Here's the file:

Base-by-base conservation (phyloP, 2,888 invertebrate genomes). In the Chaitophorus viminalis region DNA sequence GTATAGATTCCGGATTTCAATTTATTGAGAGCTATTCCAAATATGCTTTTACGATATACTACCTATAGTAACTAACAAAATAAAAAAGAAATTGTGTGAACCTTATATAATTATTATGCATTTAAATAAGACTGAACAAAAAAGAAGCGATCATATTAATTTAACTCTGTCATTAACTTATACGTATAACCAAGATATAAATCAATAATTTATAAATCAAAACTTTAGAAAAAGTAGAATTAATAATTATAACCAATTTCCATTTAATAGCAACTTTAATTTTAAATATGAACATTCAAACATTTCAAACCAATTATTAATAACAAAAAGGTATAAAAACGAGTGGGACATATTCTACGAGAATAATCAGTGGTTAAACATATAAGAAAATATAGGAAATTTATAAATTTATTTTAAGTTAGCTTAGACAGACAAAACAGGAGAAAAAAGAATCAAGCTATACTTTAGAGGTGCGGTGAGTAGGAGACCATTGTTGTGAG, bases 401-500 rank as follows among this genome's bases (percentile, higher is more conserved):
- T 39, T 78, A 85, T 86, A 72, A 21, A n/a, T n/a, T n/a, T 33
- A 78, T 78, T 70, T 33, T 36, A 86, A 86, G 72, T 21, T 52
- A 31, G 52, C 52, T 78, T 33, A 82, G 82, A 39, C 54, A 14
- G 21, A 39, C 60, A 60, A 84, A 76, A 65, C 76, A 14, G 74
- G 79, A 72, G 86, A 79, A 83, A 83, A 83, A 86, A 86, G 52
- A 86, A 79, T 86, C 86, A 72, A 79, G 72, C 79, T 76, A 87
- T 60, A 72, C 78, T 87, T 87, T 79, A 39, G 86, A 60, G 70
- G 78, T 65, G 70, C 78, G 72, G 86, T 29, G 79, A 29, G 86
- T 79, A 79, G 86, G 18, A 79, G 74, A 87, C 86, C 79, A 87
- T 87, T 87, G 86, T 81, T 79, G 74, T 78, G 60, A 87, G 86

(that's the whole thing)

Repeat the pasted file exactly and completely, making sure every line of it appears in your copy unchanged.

Base-by-base conservation (phyloP, 2,888 invertebrate genomes). In the Chaitophorus viminalis region DNA sequence GTATAGATTCCGGATTTCAATTTATTGAGAGCTATTCCAAATATGCTTTTACGATATACTACCTATAGTAACTAACAAAATAAAAAAGAAATTGTGTGAACCTTATATAATTATTATGCATTTAAATAAGACTGAACAAAAAAGAAGCGATCATATTAATTTAACTCTGTCATTAACTTATACGTATAACCAAGATATAAATCAATAATTTATAAATCAAAACTTTAGAAAAAGTAGAATTAATAATTATAACCAATTTCCATTTAATAGCAACTTTAATTTTAAATATGAACATTCAAACATTTCAAACCAATTATTAATAACAAAAAGGTATAAAAACGAGTGGGACATATTCTACGAGAATAATCAGTGGTTAAACATATAAGAAAATATAGGAAATTTATAAATTTATTTTAAGTTAGCTTAGACAGACAAAACAGGAGAAAAAAGAATCAAGCTATACTTTAGAGGTGCGGTGAGTAGGAGACCATTGTTGTGAG, bases 401-500 rank as follows among this genome's bases (percentile, higher is more conserved):
- T 39, T 78, A 85, T 86, A 72, A 21, A n/a, T n/a, T n/a, T 33
- A 78, T 78, T 70, T 33, T 36, A 86, A 86, G 72, T 21, T 52
- A 31, G 52, C 52, T 78, T 33, A 82, G 82, A 39, C 54, A 14
- G 21, A 39, C 60, A 60, A 84, A 76, A 65, C 76, A 14, G 74
- G 79, A 72, G 86, A 79, A 83, A 83, A 83, A 86, A 86, G 52
- A 86, A 79, T 86, C 86, A 72, A 79, G 72, C 79, T 76, A 87
- T 60, A 72, C 78, T 87, T 87, T 79, A 39, G 86, A 60, G 70
- G 78, T 65, G 70, C 78, G 72, G 86, T 29, G 79, A 29, G 86
- T 79, A 79, G 86, G 18, A 79, G 74, A 87, C 86, C 79, A 87
- T 87, T 87, G 86, T 81, T 79, G 74, T 78, G 60, A 87, G 86